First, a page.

Bruce thinks same sex relations are not I-thou but I-it relationships -- what about white-black relations?  or Christian-Jew relations?

There is so much in our discussion of the social consequences of social acceptance of homosexual culture that lacks information.  We argue on values instead of sociology or history.  We use various doucments and philosophical or theological principles to support what we want. In our culture wars, there is often a hidden mendacity as well as lack of information on both sides.

I appreciate this Commonweal editorial because it is well-written in showing a respect for the traditional teaching of the Catholic Church and a respect for the experience of the some gay people seeking SSM and social validation.  However neither that editorial nor the discussion of it in these comments deal with a significant driver of the movement for SSM, concern for the care of senior gay partners. 

The discussion of SSM in this magazine and in the public square has focused exclusively on care of children and equal civil rights.  In the January 13, 2012 issue of Commonweal, several of the writers noted that many heterosexual people were delaying marriage but not delaying living together nor having children.  For many people procreation has become separate from emotional and relationship attachment, economic benefits of living together, and other benefits.

I want to know if this is also true among gay couples.  Many of those in favor of SSM argue that gay people want the same marriage rights as heterosexual couples.  What are the ages of those gay people who are getting married?  Are they similar to the trend in the heterosexual community or different?

Many of the anecdotes against DOMA that I heard before the Supreme Court ruling were that middle aged and elderly gay people were not allowed access to their partners when one was hospitalized.  This illustrates another function of family that is overlooked in this debate on SSM, care for elderly members.

I don't like how Catholic bishops use teachings on marriage and abortion as political organizing tools to solidify their base because of their desire to strengthen the institution.  On the other hand, I don't like the lack of knowledge in the current debate about the times in Western culture when homosexuality was more accepted and the age of Rome's sexual excess.  If we are to discuss social consequences of changes in marriage policies, it would be nice to have this kind of background.

Does marriage among gay people make that culture more conservative?  What percent of gay people will take advantage of marriage opportunities and what will their ages be?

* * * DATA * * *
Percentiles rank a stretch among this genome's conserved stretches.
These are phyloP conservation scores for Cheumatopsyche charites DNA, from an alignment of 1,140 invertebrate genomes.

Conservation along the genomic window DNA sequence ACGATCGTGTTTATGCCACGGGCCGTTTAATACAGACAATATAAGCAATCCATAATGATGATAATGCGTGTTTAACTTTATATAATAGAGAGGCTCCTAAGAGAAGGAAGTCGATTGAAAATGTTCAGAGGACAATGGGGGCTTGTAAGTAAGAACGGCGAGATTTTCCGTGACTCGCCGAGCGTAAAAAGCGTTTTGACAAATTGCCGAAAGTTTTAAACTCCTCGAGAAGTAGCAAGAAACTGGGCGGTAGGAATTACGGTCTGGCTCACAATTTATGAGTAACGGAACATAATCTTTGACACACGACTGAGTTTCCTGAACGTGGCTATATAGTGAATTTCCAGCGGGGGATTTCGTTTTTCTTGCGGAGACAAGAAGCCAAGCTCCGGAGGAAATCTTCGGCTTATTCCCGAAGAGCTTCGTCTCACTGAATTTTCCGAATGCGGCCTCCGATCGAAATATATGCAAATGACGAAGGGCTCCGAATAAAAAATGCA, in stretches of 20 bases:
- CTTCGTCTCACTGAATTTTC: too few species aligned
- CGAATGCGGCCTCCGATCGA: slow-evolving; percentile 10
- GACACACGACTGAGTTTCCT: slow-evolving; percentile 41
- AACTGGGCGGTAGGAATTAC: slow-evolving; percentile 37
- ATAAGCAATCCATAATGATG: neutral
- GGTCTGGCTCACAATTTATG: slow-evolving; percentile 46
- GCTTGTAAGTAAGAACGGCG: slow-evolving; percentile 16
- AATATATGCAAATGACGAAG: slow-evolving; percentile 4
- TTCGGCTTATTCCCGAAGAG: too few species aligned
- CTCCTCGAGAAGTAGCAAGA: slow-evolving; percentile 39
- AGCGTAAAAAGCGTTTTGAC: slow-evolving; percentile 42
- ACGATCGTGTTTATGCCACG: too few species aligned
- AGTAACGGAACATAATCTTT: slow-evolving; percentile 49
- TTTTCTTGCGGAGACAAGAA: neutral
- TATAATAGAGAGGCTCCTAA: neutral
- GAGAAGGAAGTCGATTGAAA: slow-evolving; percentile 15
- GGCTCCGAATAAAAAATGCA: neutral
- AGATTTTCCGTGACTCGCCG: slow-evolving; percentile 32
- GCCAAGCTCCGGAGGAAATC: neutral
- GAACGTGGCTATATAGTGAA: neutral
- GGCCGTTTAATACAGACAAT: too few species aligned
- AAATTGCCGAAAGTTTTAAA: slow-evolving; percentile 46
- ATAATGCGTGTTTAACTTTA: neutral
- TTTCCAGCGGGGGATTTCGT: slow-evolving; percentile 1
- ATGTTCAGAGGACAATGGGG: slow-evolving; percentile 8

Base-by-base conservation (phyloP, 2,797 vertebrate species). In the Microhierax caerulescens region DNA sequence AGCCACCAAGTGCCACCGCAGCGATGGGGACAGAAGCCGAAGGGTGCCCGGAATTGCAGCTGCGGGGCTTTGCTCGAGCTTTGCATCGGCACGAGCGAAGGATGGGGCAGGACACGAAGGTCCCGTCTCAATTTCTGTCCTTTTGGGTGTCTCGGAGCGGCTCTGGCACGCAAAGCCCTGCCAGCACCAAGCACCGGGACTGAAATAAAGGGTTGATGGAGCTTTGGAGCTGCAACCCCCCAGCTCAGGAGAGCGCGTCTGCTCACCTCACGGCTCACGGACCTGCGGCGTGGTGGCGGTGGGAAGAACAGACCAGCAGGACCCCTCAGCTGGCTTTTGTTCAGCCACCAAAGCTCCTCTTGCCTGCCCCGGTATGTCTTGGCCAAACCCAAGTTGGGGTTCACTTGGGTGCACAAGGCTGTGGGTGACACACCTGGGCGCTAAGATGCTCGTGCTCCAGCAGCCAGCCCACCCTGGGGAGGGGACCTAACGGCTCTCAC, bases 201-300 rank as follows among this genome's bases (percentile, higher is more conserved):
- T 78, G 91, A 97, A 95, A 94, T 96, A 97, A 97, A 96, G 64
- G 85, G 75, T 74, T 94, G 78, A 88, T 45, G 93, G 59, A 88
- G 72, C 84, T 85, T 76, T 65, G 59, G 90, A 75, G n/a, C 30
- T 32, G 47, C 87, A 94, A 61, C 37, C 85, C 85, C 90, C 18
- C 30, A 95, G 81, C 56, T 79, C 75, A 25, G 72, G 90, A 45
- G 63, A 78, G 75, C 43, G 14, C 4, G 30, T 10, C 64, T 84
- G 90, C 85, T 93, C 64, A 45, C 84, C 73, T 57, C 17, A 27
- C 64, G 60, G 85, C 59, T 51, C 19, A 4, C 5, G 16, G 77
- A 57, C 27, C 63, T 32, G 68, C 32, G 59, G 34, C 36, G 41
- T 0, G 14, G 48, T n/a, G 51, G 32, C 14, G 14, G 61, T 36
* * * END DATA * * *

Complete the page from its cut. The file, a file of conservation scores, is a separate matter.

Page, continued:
I don't know the answers for these questions and I am not sure what significance those answers would have for implementation of different marital policies.  But I would like to see a more honest discussion that considers the reality of SSM and social consequences rather than a mendacity that avoids these questions and the shouting in the current culture wars over different values and ideals.

Re: James Gleason

My experience is that the marriage bureau is in the court house, not citiy hall.  Also, in one county it is was on the first floor; in another on the fourth. 

In addition, one courthouse had a room with pews where guests of the couple could attend the wedding.  We invited family and friends.   I also attended a recent civil wedding of a young couple in a  the conference room in the office of a justice of the peace. This took place 18 mos. before the scheduled Catholic Church big wedding in a different country. 

I said to the young groom that although this small wedding was not as socially significant as the one scheduled for the future, that this one still counts.

Patricia holds the church has never, ever erred on faith or morals -- which logically means that it is ok to torture suspected heretics and relapsed Jews, and that the Jewish people have been condemned by God to perpetual slavery, and so on and so forth.

The fact remains, that the Catholic Church can't , never did, and never will err in faith and morals.  - See more at:

Joseph can you please reference where and when  in official church teaching it is or was ok to torture suspected heretics and relapsed Jews, and that the Jewish people have been condemned by God to perpetual slavery, and so on and so forth.

I made it clear that many members of the church have sinned, however, the church has never changed its dogmatic and doctrines, or ever erred.  . It simply can't and still be the Catholic Church.





To the unsubstantiate claim that the Church has never erred, I note that 2 papal bulls and 3 ecumenical councils definitively declared usury to be divine law and immoral. It was the laity and theologians in disagreement with 2 popes and 3 ecumenical councils that lead to the reform of the doctrine of usury.

The "inconsistent teachings" about slavery is another example. Note that in 1866, Pius IX and his Holy Office (equivalent to the CDF today) said it was not against divine law for a slave to be sold, bought or exchanged. Shockenly, this definive pronouncement came after the bloody Civil War and the abolishment of slavery in the U.S. From Wikipedia, see below. Just slavery was taught to be moral for centuries.